Will SR take advantage of a faster CPU?

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mappo

Member
Sep 25, 2021
14
1
Sweden
I'm planning to set up a dedicated PC for SpinRite. Still in the design-phase, I have some questions:
  • How CPU-intensive is SR? Will it be faster with a faster CPU, or will the drive always be the limiting factor?
  • What about threads? Should I go for more threads or higher speed single-thread?
  • Does it have to be a 64-bit system?
  • Does more RAM equal more better?
  • Will BIOS booting continue to work past v.6 or should I go for a mainboard with UEFI?
I'm tempted to dust off an old P4 system I have. It's only 32-bit (so no more than 3-ish GB of RAM) and single-thread (but close to 3 GHz). It's also BIOS only.
Looking forward to hear from the elder geeks.
 
In answer to your actual questions:

How CPU-intensive is SR?
Not really at all. An old 286 (AT class IBM PC, 10 MHz level) would probably be fine, except it would be missing some of the 386 class instructions needed for modern SpinRite.

What about threads?
It's strictly single threaded.

Does it have to be a 64-bit system?
No, but if it's new, it's probably better that it is for the future as even Linux us dropping some support for older 32bit machines.

Does more RAM equal more better?
No, a single gigabyte is sufficient, but again, the future is more, so 2G is probably sufficient for anything in the near future. (Good luck finding a new PC with less than 4G or even 8G of RAM though, other than in the recommended system, in previous post.)

Will BIOS booting continue to work past v.6 or should I go for a mainboard with UEFI?
Steve has committed to V7 still supporting legacy booting, but he doesn't really have control over the future of PCs. Intel has deprecated legacy booting since 2020, so it's getting more difficult to get a new machine that has the necessary CSM to support it.
 
  • Done!
Reactions: mappo
The limitation on your P4 may be the SATA speed. I have a motherboard that supports SATA-3. As a rough guide: for a 1TB hard drive, it scans a SATA-3 HD in ~2 hrs. a SATA-2 HD in ~3hrs, and a SATA-1 HD in ~4hrs.

SR6.1 will not run on a UEFI-only motherboard.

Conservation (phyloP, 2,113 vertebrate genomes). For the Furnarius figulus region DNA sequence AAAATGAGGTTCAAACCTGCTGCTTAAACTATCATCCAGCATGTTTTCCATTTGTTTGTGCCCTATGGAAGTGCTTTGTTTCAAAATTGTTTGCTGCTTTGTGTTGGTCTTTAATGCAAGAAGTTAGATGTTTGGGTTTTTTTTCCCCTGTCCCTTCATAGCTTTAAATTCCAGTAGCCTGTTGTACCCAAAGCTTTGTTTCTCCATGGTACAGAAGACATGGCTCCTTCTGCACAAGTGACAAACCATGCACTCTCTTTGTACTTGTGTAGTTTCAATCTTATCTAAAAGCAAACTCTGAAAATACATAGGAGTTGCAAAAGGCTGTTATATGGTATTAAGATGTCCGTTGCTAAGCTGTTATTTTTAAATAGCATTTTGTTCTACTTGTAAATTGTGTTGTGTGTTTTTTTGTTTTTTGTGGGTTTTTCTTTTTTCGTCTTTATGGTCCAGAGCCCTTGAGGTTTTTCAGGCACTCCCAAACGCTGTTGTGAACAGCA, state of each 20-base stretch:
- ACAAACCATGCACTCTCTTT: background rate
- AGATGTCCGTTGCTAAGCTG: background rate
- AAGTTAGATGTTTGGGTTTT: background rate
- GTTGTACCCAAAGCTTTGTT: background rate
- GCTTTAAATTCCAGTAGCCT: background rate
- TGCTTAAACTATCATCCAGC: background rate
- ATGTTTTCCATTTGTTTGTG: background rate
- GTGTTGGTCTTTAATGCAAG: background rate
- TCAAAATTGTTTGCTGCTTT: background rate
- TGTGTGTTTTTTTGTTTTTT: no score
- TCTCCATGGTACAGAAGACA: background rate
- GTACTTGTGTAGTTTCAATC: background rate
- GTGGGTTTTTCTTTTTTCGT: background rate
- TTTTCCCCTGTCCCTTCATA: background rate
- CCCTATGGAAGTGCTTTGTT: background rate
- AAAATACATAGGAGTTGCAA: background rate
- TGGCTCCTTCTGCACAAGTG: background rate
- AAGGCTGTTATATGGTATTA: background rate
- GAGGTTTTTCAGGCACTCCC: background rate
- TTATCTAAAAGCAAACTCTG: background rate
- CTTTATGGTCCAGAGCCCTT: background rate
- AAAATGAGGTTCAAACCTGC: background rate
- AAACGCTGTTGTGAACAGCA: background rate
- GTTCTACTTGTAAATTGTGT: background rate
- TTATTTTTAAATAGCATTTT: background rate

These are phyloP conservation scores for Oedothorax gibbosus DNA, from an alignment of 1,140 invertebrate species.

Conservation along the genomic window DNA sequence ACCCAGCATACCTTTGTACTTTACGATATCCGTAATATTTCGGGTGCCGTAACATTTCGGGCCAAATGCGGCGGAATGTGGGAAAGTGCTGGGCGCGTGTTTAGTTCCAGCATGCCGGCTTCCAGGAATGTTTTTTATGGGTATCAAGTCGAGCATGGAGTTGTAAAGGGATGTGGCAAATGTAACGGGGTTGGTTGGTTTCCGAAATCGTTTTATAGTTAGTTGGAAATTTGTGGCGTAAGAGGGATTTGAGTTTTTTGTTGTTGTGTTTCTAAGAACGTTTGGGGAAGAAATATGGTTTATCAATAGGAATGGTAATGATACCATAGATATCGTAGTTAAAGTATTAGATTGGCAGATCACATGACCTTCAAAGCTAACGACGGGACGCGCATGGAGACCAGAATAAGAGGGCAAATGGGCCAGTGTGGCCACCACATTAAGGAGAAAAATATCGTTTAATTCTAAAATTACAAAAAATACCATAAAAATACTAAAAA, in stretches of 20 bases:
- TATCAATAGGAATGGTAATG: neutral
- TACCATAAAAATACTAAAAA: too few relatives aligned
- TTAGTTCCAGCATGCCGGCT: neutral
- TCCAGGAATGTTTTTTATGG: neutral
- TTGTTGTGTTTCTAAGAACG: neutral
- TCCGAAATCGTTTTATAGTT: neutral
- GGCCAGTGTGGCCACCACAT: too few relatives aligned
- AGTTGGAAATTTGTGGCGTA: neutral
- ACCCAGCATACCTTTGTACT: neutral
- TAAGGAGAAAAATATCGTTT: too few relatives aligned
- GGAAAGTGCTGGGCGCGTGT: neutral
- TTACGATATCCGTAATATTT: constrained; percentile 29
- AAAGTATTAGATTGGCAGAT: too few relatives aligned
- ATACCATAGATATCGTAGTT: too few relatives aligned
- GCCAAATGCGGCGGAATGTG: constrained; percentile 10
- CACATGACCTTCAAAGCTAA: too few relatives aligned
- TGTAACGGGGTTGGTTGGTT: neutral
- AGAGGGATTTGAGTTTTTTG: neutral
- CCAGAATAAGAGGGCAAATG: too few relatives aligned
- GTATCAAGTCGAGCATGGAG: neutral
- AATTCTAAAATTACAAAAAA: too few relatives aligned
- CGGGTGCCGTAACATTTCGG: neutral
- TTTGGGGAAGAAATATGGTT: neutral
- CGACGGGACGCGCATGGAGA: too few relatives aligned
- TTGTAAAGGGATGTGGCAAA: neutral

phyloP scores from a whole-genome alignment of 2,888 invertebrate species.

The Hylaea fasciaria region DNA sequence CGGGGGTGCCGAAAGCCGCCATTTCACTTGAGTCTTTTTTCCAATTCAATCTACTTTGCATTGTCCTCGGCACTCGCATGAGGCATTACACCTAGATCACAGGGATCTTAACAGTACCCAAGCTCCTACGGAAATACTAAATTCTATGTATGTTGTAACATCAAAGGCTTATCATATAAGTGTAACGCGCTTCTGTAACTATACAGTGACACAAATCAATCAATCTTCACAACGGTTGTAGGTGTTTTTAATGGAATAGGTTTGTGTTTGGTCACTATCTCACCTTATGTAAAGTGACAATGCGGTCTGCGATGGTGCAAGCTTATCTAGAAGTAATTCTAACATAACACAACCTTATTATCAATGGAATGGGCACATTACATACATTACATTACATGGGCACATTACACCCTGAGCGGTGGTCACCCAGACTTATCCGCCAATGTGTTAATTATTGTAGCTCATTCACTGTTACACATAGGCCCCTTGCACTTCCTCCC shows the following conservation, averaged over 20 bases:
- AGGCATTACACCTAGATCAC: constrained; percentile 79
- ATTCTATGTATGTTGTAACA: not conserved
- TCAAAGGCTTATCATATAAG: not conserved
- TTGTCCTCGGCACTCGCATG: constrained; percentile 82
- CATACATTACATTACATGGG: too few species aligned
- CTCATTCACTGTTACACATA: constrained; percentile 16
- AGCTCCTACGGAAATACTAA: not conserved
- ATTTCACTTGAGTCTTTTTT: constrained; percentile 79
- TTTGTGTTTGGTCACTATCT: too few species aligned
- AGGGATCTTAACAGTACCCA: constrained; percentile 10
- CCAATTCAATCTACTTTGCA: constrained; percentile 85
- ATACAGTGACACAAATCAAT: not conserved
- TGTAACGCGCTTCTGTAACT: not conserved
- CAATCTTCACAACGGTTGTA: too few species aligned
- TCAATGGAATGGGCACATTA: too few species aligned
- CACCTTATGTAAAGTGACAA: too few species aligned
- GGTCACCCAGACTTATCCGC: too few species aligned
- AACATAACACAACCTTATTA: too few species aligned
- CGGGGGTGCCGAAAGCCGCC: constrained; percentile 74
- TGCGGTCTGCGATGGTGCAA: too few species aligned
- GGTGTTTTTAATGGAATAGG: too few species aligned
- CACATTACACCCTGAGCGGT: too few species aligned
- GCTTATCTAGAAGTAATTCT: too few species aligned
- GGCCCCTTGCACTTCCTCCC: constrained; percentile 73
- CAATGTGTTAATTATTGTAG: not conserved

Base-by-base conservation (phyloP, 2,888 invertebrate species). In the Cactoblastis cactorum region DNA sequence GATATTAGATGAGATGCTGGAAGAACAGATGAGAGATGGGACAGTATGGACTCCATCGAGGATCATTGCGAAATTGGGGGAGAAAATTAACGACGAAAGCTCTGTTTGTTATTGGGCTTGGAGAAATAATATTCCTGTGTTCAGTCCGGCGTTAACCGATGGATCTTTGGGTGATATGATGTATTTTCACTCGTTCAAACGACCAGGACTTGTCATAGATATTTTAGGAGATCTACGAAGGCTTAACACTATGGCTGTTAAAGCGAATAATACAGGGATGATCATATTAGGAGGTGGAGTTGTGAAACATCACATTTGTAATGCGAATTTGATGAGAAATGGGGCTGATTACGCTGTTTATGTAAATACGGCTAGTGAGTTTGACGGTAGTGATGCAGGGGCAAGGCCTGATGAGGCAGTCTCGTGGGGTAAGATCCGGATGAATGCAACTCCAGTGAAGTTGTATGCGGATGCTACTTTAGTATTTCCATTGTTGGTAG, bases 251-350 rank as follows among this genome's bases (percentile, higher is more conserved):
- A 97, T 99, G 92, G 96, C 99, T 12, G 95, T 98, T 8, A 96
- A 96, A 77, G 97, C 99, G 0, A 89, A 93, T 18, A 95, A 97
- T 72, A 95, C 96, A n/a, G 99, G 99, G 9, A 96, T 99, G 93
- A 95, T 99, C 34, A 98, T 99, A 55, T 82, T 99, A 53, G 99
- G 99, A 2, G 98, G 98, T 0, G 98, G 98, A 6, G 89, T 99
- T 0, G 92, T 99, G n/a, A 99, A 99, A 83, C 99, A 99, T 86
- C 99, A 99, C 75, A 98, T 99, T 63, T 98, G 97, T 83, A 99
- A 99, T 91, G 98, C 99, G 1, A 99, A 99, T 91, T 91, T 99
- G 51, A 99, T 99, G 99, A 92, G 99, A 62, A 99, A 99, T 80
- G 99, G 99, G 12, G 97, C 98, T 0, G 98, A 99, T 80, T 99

The limitation on your P4 may be the SATA speed. I have a motherboard that supports SATA-3. As a rough guide: for a 1TB hard drive, it scans a SATA-3 HD in ~2 hrs. a SATA-2 HD in ~3hrs, and a SATA-1 HD in ~4hrs.

SR6.1 will not run on a UEFI-only motherboard.
The slowness of the SATA might be an issue, but I consider this to be an overnight procedure anyway. Thank you for your input!
 
The only thing I would add is about the somewhat unknown future of SpinRite. If your goal is to create a dedicated SpinRite 6.1 system, then everything said above was 100% on the money. But I have big plans for SpinRite 7+ and I would be less certain that things like multiple cores and an excess of RAM and many more drive interfaces might not be useful. My biggest concern is over total memory system bandwidth, since I expect that might be stretched thin. But there, more caching would not help. Only faster main memory with wider paths.

The next SpinRite will be inherently multitasking and will be able to run on any number of drives at once. It will also be VERY busy doing other things, with a lot going on at once. I don't yet have any calibration on any of this. And in the worst case, a lesser capable machine might (and it's only a "might") prevent SpinRite from doing as much at once. But I'm also certain that the lower-end ZimaBoard will have plenty of power either way... though it might (and, again, I just don't know yet) limit how many drives can be kept busy at once, or how deeply many drives can be monitored.
 
Level 4 and 5 do a verification pass that might get bottlenecked on something as old as a Pentium 4, but I don't know if anyone has benchmarked that yet.